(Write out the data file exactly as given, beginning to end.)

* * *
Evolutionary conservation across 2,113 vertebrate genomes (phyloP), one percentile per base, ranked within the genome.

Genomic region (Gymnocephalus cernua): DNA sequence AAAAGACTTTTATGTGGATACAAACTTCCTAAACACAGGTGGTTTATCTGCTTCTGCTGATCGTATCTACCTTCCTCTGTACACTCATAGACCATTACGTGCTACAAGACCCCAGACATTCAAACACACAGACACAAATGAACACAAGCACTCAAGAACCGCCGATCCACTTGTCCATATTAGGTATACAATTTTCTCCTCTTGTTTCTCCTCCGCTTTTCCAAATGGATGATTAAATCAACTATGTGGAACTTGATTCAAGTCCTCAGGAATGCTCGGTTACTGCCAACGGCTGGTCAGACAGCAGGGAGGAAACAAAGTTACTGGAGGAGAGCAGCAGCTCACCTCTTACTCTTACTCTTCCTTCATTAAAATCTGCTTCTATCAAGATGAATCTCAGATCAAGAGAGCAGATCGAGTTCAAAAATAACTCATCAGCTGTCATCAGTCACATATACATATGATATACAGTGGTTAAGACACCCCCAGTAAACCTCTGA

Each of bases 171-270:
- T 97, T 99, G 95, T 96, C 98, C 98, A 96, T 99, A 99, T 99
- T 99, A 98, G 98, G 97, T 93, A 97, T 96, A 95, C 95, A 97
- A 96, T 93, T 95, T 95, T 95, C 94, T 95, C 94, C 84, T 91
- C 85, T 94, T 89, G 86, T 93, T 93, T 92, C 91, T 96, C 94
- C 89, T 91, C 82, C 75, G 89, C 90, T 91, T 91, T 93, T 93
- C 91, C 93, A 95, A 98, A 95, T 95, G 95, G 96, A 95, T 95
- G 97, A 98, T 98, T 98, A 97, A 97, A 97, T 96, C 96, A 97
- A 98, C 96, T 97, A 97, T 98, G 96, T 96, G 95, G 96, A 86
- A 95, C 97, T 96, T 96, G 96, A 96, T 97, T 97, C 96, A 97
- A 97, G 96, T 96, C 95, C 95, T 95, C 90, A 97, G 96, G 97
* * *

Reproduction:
Evolutionary conservation across 2,113 vertebrate genomes (phyloP), one percentile per base, ranked within the genome.

Genomic region (Gymnocephalus cernua): DNA sequence AAAAGACTTTTATGTGGATACAAACTTCCTAAACACAGGTGGTTTATCTGCTTCTGCTGATCGTATCTACCTTCCTCTGTACACTCATAGACCATTACGTGCTACAAGACCCCAGACATTCAAACACACAGACACAAATGAACACAAGCACTCAAGAACCGCCGATCCACTTGTCCATATTAGGTATACAATTTTCTCCTCTTGTTTCTCCTCCGCTTTTCCAAATGGATGATTAAATCAACTATGTGGAACTTGATTCAAGTCCTCAGGAATGCTCGGTTACTGCCAACGGCTGGTCAGACAGCAGGGAGGAAACAAAGTTACTGGAGGAGAGCAGCAGCTCACCTCTTACTCTTACTCTTCCTTCATTAAAATCTGCTTCTATCAAGATGAATCTCAGATCAAGAGAGCAGATCGAGTTCAAAAATAACTCATCAGCTGTCATCAGTCACATATACATATGATATACAGTGGTTAAGACACCCCCAGTAAACCTCTGA

Each of bases 171-270:
- T 97, T 99, G 95, T 96, C 98, C 98, A 96, T 99, A 99, T 99
- T 99, A 98, G 98, G 97, T 93, A 97, T 96, A 95, C 95, A 97
- A 96, T 93, T 95, T 95, T 95, C 94, T 95, C 94, C 84, T 91
- C 85, T 94, T 89, G 86, T 93, T 93, T 92, C 91, T 96, C 94
- C 89, T 91, C 82, C 75, G 89, C 90, T 91, T 91, T 93, T 93
- C 91, C 93, A 95, A 98, A 95, T 95, G 95, G 96, A 95, T 95
- G 97, A 98, T 98, T 98, A 97, A 97, A 97, T 96, C 96, A 97
- A 98, C 96, T 97, A 97, T 98, G 96, T 96, G 95, G 96, A 86
- A 95, C 97, T 96, T 96, G 96, A 96, T 97, T 97, C 96, A 97
- A 97, G 96, T 96, C 95, C 95, T 95, C 90, A 97, G 96, G 97